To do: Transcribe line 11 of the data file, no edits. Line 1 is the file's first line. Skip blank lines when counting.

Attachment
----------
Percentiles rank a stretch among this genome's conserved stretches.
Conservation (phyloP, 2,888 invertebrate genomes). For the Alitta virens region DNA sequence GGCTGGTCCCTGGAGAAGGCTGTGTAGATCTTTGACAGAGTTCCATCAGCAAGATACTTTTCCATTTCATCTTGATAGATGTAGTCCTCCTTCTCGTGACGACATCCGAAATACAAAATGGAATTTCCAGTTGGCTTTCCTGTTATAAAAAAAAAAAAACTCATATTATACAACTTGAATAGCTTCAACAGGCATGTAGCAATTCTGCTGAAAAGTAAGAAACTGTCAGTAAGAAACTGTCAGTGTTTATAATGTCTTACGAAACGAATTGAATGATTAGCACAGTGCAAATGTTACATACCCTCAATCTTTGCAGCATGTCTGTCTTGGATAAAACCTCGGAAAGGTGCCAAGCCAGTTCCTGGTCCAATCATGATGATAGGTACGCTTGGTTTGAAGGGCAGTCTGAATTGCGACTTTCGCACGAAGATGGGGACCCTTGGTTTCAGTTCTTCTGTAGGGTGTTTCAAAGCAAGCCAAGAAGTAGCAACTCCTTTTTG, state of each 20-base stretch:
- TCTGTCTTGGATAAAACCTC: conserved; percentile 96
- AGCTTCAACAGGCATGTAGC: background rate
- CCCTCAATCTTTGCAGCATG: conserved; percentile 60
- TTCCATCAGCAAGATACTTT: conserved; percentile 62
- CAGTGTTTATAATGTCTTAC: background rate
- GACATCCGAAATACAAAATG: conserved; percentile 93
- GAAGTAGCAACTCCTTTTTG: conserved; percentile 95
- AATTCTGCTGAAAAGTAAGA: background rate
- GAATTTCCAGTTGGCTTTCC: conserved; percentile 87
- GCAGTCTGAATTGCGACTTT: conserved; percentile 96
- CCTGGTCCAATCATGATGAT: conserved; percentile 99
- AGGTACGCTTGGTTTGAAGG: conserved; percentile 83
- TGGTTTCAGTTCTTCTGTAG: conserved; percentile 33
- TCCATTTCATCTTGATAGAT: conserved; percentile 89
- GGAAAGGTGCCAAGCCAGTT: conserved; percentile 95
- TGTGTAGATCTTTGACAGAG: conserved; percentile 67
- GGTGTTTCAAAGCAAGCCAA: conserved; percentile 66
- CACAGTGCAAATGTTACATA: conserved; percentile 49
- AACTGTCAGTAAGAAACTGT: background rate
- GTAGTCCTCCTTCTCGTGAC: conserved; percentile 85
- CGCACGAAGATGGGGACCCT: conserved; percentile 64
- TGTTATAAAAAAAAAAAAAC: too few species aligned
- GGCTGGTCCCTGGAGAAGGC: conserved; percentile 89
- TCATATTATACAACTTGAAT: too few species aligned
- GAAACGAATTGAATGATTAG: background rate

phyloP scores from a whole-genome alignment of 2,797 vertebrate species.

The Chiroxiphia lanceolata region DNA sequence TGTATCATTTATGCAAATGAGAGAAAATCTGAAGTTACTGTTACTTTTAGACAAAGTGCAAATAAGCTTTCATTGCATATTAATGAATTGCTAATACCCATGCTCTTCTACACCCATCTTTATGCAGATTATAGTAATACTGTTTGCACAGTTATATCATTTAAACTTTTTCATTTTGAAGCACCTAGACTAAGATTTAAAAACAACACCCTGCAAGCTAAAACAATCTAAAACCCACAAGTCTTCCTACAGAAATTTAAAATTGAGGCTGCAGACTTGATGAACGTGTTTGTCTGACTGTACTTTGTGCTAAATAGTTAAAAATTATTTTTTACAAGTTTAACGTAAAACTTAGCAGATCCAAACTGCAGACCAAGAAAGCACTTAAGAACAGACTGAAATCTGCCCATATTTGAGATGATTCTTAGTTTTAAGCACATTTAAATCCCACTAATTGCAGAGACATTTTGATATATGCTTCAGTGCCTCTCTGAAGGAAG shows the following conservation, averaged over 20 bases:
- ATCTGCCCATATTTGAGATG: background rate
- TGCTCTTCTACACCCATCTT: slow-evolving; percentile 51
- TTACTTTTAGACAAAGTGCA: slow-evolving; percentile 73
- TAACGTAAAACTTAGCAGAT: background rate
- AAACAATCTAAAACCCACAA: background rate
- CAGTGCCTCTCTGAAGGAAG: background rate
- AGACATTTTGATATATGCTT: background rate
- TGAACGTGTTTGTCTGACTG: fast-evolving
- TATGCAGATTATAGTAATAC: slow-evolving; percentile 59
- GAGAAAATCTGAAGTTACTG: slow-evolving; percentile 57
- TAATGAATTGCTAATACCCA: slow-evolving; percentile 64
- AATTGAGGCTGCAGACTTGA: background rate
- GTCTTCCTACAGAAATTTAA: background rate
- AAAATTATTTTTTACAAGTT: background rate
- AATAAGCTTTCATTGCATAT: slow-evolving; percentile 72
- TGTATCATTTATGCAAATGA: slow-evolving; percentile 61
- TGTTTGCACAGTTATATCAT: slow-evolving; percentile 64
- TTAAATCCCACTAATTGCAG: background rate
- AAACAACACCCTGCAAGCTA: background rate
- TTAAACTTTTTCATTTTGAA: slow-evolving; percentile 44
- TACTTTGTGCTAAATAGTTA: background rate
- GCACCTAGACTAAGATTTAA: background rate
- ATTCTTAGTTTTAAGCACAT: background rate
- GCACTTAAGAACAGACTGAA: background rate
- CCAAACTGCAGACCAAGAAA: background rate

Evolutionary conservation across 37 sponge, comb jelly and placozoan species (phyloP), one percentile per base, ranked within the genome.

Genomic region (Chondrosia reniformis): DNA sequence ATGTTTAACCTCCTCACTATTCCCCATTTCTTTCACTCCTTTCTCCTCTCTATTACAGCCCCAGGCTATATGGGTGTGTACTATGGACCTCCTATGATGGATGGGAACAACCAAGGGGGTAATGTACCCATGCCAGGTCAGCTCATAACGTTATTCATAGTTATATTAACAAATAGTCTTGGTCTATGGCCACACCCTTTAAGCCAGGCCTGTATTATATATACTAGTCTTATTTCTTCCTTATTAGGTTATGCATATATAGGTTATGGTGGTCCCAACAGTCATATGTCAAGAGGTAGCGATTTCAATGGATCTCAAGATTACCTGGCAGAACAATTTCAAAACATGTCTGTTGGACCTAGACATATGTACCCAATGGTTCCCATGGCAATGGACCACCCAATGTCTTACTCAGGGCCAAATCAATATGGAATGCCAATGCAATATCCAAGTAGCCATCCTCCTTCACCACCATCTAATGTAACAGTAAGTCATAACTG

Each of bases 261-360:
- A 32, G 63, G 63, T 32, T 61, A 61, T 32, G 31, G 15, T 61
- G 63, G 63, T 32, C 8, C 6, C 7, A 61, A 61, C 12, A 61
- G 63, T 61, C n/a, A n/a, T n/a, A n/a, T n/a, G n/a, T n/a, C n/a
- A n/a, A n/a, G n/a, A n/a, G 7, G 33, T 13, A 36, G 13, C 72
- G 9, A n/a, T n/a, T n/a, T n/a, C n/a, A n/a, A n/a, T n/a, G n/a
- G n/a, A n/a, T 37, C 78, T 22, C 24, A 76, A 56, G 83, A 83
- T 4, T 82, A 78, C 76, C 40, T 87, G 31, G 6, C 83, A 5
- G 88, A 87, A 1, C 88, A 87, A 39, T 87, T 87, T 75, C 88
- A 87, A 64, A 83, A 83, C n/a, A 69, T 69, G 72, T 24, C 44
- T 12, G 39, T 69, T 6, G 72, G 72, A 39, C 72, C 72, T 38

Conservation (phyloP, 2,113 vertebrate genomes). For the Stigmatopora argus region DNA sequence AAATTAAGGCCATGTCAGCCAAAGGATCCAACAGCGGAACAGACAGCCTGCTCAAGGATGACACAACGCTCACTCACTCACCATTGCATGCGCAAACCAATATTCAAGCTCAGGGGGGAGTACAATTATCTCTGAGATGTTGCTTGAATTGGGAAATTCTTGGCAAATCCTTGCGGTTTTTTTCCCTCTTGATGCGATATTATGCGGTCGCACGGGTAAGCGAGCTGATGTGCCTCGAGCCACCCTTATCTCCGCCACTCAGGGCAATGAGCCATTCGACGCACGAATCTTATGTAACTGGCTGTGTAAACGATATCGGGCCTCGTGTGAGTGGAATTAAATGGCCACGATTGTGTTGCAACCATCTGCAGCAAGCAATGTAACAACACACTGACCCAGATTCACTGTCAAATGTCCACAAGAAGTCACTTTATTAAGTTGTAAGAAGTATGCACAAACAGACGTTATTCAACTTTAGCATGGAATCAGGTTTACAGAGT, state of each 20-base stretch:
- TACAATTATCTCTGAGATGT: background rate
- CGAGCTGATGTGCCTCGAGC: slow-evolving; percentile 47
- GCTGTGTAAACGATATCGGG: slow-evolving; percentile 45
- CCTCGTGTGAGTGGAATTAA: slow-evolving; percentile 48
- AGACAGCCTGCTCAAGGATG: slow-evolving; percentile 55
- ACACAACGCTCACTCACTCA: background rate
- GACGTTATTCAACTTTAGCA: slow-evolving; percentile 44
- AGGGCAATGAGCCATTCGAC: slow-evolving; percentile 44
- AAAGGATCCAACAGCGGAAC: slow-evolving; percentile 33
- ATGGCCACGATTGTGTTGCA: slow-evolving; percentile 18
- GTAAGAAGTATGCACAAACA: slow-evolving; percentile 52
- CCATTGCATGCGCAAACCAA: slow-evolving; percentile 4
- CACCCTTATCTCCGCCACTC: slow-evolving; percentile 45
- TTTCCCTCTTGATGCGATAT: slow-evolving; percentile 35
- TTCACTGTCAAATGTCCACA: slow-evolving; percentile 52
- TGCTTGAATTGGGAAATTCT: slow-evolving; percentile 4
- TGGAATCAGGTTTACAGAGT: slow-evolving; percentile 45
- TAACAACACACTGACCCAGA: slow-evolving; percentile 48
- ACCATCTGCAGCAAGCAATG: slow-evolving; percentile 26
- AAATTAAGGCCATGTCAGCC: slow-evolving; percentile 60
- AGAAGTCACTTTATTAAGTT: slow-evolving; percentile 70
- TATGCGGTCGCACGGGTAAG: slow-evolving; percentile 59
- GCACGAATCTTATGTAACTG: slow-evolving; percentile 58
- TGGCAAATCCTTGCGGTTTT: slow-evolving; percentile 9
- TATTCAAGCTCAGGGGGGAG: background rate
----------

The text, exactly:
- GAATTTCCAGTTGGCTTTCC: conserved; percentile 87